Hi all - we’re migrating over from using QIIME to Mothur for our analysis of 16S V4 region, and have encountered a problem using the make.contigs function in conjunction with an .oligos file, such that a .group file is produced. I’ve read several of the posts on this topic, such as here, here, and here, but have not found a fix.
We’re running MiSeq V2 PE250, and are using the Schloss dual indexing primers. We always receive our data from the local sequencing core in the form of two fastq files, one for read1 and the second for read2. Looking at the head of one of these files shows that the dual index is actually listed in the header for each sequence (see bold text below). The reverse complement of the i7 is listed first (underlined), followed by the i5. Is there a way to have make.contigs look in the header for these indices? How would I format the .oligos file given that the dual index is listed for both read1 and read 2?
Every version of an oligos file I try results in everything going to the scrap.contigs file. If I don’t specify any oligos file, I get good contigs and can successfully run align.seqs. Of course, then I have no .group file to use downstream.
Thanks in advance for any help on this issue!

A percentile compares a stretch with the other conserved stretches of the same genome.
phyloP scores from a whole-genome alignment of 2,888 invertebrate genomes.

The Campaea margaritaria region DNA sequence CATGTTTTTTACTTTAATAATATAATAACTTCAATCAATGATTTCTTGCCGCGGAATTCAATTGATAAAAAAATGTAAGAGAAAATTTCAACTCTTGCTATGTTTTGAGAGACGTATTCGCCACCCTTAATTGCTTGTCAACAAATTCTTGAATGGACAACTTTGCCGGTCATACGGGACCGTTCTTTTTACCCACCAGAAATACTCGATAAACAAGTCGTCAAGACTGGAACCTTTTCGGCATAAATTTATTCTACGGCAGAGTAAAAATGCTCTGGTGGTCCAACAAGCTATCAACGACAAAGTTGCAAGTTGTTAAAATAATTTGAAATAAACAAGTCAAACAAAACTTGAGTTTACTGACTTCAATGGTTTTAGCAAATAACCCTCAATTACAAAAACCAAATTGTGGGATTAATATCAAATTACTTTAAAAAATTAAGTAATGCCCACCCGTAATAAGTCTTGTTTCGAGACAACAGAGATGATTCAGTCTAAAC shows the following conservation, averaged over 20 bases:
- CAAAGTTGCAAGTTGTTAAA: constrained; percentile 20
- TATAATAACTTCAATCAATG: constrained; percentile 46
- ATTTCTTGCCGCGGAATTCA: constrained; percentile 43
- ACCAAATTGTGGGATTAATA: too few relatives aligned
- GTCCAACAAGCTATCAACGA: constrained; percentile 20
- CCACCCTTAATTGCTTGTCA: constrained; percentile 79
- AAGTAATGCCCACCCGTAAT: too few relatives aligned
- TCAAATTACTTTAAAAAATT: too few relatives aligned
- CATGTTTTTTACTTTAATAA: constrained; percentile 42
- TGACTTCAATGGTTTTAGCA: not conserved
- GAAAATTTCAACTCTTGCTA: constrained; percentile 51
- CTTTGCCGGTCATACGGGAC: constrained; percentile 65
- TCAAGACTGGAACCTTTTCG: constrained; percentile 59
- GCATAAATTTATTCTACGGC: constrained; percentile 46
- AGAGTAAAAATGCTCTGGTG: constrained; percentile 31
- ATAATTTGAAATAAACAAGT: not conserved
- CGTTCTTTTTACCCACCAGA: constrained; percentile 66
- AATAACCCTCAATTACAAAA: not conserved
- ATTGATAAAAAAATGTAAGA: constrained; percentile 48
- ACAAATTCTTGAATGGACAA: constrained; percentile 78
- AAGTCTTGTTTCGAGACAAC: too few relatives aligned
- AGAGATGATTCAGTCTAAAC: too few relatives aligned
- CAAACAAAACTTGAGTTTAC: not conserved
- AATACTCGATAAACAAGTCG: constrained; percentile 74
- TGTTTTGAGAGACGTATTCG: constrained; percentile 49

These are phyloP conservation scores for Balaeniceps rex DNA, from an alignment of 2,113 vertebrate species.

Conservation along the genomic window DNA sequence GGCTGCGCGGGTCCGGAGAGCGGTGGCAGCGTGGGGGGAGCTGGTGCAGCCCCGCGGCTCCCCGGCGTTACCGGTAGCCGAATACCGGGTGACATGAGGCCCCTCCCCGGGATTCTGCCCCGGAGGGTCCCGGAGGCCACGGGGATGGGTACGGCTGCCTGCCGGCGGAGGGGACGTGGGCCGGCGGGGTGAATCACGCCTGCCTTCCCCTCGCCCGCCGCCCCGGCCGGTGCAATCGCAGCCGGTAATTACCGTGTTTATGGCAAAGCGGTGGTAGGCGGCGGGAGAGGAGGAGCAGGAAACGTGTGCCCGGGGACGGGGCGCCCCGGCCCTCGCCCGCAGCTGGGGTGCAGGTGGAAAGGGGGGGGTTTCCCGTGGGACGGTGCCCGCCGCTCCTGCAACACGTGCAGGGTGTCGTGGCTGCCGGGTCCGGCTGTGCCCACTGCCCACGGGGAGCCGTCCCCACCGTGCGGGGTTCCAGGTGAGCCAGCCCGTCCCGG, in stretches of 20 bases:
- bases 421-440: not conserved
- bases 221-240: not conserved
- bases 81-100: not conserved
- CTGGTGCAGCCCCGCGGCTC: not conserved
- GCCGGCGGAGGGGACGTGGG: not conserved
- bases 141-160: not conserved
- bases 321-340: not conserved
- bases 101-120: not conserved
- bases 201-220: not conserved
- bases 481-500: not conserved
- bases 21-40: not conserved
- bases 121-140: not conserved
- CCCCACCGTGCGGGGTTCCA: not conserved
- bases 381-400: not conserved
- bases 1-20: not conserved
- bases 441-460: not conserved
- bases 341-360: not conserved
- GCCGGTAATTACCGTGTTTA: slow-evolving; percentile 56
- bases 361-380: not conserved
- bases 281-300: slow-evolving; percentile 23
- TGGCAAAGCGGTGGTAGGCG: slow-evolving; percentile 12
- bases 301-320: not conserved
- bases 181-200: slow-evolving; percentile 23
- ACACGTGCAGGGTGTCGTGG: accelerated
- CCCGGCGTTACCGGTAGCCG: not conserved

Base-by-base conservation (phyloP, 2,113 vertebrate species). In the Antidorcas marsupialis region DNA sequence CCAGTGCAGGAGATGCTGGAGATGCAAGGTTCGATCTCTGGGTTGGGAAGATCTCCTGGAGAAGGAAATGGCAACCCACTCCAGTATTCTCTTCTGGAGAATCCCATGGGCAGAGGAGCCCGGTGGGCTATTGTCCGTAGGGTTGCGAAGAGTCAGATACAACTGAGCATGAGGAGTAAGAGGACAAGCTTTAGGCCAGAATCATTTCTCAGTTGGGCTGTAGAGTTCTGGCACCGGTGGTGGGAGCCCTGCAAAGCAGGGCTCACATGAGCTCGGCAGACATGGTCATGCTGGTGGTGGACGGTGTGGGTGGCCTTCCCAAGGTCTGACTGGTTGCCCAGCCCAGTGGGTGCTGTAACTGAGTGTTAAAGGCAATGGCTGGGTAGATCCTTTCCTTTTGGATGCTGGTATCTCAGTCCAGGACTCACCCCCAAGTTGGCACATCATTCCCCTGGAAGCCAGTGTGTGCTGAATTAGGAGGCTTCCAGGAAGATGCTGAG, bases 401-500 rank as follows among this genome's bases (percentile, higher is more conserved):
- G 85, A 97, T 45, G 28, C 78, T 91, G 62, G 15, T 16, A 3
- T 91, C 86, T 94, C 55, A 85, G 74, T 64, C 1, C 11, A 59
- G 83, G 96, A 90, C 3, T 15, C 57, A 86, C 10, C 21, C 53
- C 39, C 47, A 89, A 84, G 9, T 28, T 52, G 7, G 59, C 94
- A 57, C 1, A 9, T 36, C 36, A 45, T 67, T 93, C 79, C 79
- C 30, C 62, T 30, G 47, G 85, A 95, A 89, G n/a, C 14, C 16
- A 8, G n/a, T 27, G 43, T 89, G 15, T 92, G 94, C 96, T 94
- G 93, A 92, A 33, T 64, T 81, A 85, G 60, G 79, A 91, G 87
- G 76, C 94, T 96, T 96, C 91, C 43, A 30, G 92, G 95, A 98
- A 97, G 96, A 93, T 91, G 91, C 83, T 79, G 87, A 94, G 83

If you samples are already demultiplexed (R1 and R2 fastq for each sample), you don’t need an oligos file just a stability file.
F3D0 F3D0_S188_L001_R1_001.fastq F3D0_S188_L001_R2_001.fastq
F3D141 F3D141_S207_L001_R1_001.fastq F3D141_S207_L001_R2_001.fastq
F3D142 F3D142_S208_L001_R1_001.fastq F3D142_S208_L001_R2_001.fastq
F3D143 F3D143_S209_L001_R1_001.fastq F3D143_S209_L001_R2_001.fastq
F3D144 F3D144_S210_L001_R1_001.fastq F3D144_S210_L001_R2_001.fastq
If your samples are already demultiplexed (R1 and R2 fastq for each sample), you don’t need an oligos file just a stability file.
That’s just it, they’re not demultiplexed. There is only a single R1 and one R2 fastq, but they contain containing close to 300 dual indexed samples, with the dual index embedded as part of the header. So It’s not clear to me how one would go about accessing this barcode to demultiplex in Mothur.
In QIIME, this is accomplished using the extract_barcodes.py function with the option “barcode_in_label” specified. Not sure if there’s is a similar function in Mothur. Perhaps this is an uncommon way for barcodes to be stored in the fastq…anyone else have this issue?
Welcome to the family :).
Have you tried reaching out to the sequencing provider and ask them to split the fastq files for you? Alternatively, I’m afraid you’re going to have to write a script to split them by the paired indices. This really shouldn’t be hard for them to do for you. If they have problems, feel free to email us and we can show them what we do.
Pat - Thanks for the warm welcome. I’m talking with our seq core now to have them do the demultiplexing. They’re happy to do this for us, so I think I’ll be over this small hurdle soon.
Hi all - just wanted to post on update on where I’m at with this issue, and also seek some more feedback